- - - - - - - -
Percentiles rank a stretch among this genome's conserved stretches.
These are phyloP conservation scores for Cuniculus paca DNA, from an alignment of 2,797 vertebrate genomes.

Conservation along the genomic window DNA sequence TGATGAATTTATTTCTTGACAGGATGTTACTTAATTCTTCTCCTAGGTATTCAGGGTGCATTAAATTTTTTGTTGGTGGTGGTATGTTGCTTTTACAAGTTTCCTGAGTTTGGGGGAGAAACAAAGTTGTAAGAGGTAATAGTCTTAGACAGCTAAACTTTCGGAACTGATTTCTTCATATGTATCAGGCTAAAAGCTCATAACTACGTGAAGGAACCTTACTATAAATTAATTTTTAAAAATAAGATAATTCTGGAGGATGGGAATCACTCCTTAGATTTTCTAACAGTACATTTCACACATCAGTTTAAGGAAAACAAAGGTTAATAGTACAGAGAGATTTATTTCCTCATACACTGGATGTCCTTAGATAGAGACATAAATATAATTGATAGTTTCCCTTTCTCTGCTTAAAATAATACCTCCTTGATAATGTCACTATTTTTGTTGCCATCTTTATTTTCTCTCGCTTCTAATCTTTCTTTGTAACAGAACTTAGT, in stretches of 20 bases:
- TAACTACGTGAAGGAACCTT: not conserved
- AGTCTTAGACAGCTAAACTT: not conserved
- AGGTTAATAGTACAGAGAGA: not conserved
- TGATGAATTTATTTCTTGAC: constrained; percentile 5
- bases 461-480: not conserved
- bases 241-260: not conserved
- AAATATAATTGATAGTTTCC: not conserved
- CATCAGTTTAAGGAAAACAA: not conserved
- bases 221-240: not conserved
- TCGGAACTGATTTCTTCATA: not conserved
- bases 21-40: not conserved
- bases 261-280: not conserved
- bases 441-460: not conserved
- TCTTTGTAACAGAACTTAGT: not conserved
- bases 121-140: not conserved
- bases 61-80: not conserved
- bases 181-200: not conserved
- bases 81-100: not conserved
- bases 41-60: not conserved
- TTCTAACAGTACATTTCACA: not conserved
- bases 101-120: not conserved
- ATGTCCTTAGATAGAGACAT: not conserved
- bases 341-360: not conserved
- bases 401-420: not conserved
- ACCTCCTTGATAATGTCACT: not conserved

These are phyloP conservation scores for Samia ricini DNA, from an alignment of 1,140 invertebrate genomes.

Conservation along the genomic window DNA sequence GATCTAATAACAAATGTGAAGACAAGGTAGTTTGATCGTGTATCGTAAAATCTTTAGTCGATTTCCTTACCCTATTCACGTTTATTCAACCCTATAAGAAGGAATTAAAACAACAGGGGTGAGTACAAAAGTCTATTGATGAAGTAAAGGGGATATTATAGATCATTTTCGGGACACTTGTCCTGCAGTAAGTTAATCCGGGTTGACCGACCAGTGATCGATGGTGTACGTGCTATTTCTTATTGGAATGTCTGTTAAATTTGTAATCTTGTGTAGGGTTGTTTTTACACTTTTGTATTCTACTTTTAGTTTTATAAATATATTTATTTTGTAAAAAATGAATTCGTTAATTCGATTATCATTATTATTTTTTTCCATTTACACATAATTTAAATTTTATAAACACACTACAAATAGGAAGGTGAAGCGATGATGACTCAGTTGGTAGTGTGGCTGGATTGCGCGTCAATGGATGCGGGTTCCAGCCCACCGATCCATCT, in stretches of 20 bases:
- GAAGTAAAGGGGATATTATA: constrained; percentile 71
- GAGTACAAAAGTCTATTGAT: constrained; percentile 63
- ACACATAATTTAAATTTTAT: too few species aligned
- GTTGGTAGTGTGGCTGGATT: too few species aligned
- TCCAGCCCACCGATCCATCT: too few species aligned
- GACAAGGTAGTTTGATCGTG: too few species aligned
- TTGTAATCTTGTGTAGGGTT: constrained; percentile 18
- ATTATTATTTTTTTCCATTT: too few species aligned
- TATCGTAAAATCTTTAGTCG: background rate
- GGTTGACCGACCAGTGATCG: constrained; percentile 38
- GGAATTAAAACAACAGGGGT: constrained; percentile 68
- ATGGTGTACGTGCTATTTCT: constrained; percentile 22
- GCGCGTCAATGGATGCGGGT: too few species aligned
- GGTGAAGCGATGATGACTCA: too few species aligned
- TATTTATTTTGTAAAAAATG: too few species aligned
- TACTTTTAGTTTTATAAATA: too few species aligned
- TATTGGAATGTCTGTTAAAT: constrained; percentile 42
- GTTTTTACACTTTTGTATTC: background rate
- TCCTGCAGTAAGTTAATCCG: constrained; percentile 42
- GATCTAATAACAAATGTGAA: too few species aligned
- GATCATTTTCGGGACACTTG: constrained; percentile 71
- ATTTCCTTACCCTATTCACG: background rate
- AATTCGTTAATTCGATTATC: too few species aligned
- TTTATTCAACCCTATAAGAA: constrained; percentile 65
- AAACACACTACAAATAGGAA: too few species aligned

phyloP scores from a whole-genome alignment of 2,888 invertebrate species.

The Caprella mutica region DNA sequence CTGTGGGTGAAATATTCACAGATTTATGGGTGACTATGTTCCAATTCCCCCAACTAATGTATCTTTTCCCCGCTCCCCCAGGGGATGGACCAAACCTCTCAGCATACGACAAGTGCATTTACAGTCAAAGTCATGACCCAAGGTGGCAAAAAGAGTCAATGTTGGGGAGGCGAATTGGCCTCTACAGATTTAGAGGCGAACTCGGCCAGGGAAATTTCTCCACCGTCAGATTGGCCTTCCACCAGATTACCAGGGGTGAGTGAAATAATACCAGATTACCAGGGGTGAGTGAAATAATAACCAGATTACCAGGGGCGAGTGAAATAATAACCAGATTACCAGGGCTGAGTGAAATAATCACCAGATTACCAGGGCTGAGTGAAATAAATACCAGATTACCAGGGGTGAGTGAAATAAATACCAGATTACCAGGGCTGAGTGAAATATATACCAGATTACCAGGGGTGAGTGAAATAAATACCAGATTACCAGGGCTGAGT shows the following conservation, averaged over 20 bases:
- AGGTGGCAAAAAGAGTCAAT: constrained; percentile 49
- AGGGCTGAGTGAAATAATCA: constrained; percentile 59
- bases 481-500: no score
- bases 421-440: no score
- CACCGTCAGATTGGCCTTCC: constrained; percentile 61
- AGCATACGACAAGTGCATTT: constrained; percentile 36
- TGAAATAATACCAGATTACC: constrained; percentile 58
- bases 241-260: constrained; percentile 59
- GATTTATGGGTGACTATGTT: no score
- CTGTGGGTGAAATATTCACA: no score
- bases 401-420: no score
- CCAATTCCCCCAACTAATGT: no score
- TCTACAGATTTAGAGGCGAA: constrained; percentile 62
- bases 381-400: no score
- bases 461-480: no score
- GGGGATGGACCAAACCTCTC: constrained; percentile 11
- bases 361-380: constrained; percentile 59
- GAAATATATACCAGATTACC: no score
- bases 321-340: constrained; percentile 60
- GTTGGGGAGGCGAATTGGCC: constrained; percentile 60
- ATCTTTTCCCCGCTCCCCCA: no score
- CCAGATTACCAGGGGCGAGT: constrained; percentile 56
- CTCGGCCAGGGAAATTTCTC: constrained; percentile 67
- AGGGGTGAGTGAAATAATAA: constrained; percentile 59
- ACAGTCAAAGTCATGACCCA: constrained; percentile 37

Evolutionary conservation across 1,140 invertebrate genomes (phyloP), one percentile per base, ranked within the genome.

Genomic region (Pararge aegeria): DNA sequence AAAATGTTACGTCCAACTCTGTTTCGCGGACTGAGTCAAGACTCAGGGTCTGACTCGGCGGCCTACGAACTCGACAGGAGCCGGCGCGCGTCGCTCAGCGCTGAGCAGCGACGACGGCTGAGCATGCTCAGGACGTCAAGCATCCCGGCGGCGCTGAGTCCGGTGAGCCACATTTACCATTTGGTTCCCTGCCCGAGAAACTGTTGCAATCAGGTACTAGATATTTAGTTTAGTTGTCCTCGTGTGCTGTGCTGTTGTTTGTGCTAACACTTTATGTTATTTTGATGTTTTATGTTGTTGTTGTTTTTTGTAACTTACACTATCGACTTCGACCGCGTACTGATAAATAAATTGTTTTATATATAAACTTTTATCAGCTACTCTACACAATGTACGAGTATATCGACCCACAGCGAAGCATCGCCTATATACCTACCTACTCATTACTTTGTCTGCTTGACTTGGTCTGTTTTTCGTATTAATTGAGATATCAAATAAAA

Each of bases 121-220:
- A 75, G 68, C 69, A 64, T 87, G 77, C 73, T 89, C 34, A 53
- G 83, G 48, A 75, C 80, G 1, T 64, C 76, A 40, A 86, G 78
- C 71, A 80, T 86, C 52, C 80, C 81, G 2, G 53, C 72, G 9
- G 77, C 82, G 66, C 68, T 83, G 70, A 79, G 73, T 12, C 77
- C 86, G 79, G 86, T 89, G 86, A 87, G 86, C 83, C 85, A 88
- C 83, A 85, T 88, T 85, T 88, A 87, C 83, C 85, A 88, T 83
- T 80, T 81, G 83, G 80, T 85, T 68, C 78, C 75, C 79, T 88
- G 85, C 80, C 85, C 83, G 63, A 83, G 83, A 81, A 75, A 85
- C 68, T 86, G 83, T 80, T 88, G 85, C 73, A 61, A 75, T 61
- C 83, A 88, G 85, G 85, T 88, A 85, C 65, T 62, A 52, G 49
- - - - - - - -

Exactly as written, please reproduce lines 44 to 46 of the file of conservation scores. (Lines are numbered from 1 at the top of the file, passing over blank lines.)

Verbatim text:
- GGTGAAGCGATGATGACTCA: too few species aligned
- TATTTATTTTGTAAAAAATG: too few species aligned
- TACTTTTAGTTTTATAAATA: too few species aligned